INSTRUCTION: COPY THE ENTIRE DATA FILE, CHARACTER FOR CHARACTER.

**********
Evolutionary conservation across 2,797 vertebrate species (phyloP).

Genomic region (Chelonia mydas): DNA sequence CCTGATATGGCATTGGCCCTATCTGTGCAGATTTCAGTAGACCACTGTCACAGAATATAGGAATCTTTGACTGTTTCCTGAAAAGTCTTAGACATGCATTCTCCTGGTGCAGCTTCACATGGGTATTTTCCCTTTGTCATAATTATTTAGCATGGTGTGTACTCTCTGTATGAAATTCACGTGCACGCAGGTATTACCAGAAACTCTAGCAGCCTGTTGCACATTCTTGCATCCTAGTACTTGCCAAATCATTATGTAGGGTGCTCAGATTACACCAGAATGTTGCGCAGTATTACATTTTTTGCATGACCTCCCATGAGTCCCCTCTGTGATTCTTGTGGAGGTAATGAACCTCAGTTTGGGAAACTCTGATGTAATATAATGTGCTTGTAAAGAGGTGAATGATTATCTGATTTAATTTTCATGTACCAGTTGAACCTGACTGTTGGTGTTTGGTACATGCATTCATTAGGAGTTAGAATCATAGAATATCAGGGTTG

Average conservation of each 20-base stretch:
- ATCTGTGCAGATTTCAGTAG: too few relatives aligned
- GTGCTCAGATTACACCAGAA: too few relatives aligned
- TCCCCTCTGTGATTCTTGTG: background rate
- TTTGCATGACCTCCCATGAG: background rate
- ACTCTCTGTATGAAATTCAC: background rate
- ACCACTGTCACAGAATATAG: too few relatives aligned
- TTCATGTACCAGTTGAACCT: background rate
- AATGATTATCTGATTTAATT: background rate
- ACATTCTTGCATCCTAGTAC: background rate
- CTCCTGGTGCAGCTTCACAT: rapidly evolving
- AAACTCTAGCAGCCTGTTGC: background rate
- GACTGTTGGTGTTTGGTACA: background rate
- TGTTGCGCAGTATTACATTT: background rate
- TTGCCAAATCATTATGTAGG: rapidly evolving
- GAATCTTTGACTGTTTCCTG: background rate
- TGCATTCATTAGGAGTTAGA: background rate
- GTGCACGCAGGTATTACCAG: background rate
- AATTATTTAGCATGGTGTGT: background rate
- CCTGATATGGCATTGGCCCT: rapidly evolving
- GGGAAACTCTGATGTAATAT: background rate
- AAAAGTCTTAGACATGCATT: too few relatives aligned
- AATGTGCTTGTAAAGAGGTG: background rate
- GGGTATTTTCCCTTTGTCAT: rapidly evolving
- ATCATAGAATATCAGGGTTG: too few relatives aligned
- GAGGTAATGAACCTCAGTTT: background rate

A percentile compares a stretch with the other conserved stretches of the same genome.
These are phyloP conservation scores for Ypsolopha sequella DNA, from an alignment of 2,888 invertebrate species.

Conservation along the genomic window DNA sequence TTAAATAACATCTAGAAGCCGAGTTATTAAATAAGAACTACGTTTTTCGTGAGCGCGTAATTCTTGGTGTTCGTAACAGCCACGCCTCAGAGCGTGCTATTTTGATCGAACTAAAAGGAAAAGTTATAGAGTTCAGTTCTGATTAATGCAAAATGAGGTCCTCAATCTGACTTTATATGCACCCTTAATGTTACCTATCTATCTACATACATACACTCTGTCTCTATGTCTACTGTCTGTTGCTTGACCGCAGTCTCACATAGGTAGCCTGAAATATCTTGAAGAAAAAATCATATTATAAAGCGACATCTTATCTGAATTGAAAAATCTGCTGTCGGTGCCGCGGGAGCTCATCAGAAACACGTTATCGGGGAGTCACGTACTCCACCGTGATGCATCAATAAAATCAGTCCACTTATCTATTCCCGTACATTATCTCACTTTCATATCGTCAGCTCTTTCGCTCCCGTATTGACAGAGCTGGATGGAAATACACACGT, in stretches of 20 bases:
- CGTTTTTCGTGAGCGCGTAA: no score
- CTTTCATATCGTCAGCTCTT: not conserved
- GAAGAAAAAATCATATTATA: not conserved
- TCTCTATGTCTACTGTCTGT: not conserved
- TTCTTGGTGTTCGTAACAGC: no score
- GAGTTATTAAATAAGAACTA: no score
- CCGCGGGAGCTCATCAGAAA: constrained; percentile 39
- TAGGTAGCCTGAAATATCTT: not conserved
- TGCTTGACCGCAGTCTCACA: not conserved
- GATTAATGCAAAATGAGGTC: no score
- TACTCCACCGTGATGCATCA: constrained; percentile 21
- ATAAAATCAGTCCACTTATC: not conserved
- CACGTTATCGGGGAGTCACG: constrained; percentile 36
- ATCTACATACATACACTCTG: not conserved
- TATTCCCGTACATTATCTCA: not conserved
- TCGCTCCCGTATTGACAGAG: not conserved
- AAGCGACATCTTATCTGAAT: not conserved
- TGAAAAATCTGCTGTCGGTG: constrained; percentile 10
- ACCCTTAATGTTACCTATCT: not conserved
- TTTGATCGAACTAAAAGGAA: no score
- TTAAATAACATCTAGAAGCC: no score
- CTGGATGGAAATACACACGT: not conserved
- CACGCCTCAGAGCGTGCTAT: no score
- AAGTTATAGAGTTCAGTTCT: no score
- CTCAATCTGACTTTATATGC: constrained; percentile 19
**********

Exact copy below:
Evolutionary conservation across 2,797 vertebrate species (phyloP).

Genomic region (Chelonia mydas): DNA sequence CCTGATATGGCATTGGCCCTATCTGTGCAGATTTCAGTAGACCACTGTCACAGAATATAGGAATCTTTGACTGTTTCCTGAAAAGTCTTAGACATGCATTCTCCTGGTGCAGCTTCACATGGGTATTTTCCCTTTGTCATAATTATTTAGCATGGTGTGTACTCTCTGTATGAAATTCACGTGCACGCAGGTATTACCAGAAACTCTAGCAGCCTGTTGCACATTCTTGCATCCTAGTACTTGCCAAATCATTATGTAGGGTGCTCAGATTACACCAGAATGTTGCGCAGTATTACATTTTTTGCATGACCTCCCATGAGTCCCCTCTGTGATTCTTGTGGAGGTAATGAACCTCAGTTTGGGAAACTCTGATGTAATATAATGTGCTTGTAAAGAGGTGAATGATTATCTGATTTAATTTTCATGTACCAGTTGAACCTGACTGTTGGTGTTTGGTACATGCATTCATTAGGAGTTAGAATCATAGAATATCAGGGTTG

Average conservation of each 20-base stretch:
- ATCTGTGCAGATTTCAGTAG: too few relatives aligned
- GTGCTCAGATTACACCAGAA: too few relatives aligned
- TCCCCTCTGTGATTCTTGTG: background rate
- TTTGCATGACCTCCCATGAG: background rate
- ACTCTCTGTATGAAATTCAC: background rate
- ACCACTGTCACAGAATATAG: too few relatives aligned
- TTCATGTACCAGTTGAACCT: background rate
- AATGATTATCTGATTTAATT: background rate
- ACATTCTTGCATCCTAGTAC: background rate
- CTCCTGGTGCAGCTTCACAT: rapidly evolving
- AAACTCTAGCAGCCTGTTGC: background rate
- GACTGTTGGTGTTTGGTACA: background rate
- TGTTGCGCAGTATTACATTT: background rate
- TTGCCAAATCATTATGTAGG: rapidly evolving
- GAATCTTTGACTGTTTCCTG: background rate
- TGCATTCATTAGGAGTTAGA: background rate
- GTGCACGCAGGTATTACCAG: background rate
- AATTATTTAGCATGGTGTGT: background rate
- CCTGATATGGCATTGGCCCT: rapidly evolving
- GGGAAACTCTGATGTAATAT: background rate
- AAAAGTCTTAGACATGCATT: too few relatives aligned
- AATGTGCTTGTAAAGAGGTG: background rate
- GGGTATTTTCCCTTTGTCAT: rapidly evolving
- ATCATAGAATATCAGGGTTG: too few relatives aligned
- GAGGTAATGAACCTCAGTTT: background rate

A percentile compares a stretch with the other conserved stretches of the same genome.
These are phyloP conservation scores for Ypsolopha sequella DNA, from an alignment of 2,888 invertebrate species.

Conservation along the genomic window DNA sequence TTAAATAACATCTAGAAGCCGAGTTATTAAATAAGAACTACGTTTTTCGTGAGCGCGTAATTCTTGGTGTTCGTAACAGCCACGCCTCAGAGCGTGCTATTTTGATCGAACTAAAAGGAAAAGTTATAGAGTTCAGTTCTGATTAATGCAAAATGAGGTCCTCAATCTGACTTTATATGCACCCTTAATGTTACCTATCTATCTACATACATACACTCTGTCTCTATGTCTACTGTCTGTTGCTTGACCGCAGTCTCACATAGGTAGCCTGAAATATCTTGAAGAAAAAATCATATTATAAAGCGACATCTTATCTGAATTGAAAAATCTGCTGTCGGTGCCGCGGGAGCTCATCAGAAACACGTTATCGGGGAGTCACGTACTCCACCGTGATGCATCAATAAAATCAGTCCACTTATCTATTCCCGTACATTATCTCACTTTCATATCGTCAGCTCTTTCGCTCCCGTATTGACAGAGCTGGATGGAAATACACACGT, in stretches of 20 bases:
- CGTTTTTCGTGAGCGCGTAA: no score
- CTTTCATATCGTCAGCTCTT: not conserved
- GAAGAAAAAATCATATTATA: not conserved
- TCTCTATGTCTACTGTCTGT: not conserved
- TTCTTGGTGTTCGTAACAGC: no score
- GAGTTATTAAATAAGAACTA: no score
- CCGCGGGAGCTCATCAGAAA: constrained; percentile 39
- TAGGTAGCCTGAAATATCTT: not conserved
- TGCTTGACCGCAGTCTCACA: not conserved
- GATTAATGCAAAATGAGGTC: no score
- TACTCCACCGTGATGCATCA: constrained; percentile 21
- ATAAAATCAGTCCACTTATC: not conserved
- CACGTTATCGGGGAGTCACG: constrained; percentile 36
- ATCTACATACATACACTCTG: not conserved
- TATTCCCGTACATTATCTCA: not conserved
- TCGCTCCCGTATTGACAGAG: not conserved
- AAGCGACATCTTATCTGAAT: not conserved
- TGAAAAATCTGCTGTCGGTG: constrained; percentile 10
- ACCCTTAATGTTACCTATCT: not conserved
- TTTGATCGAACTAAAAGGAA: no score
- TTAAATAACATCTAGAAGCC: no score
- CTGGATGGAAATACACACGT: not conserved
- CACGCCTCAGAGCGTGCTAT: no score
- AAGTTATAGAGTTCAGTTCT: no score
- CTCAATCTGACTTTATATGC: constrained; percentile 19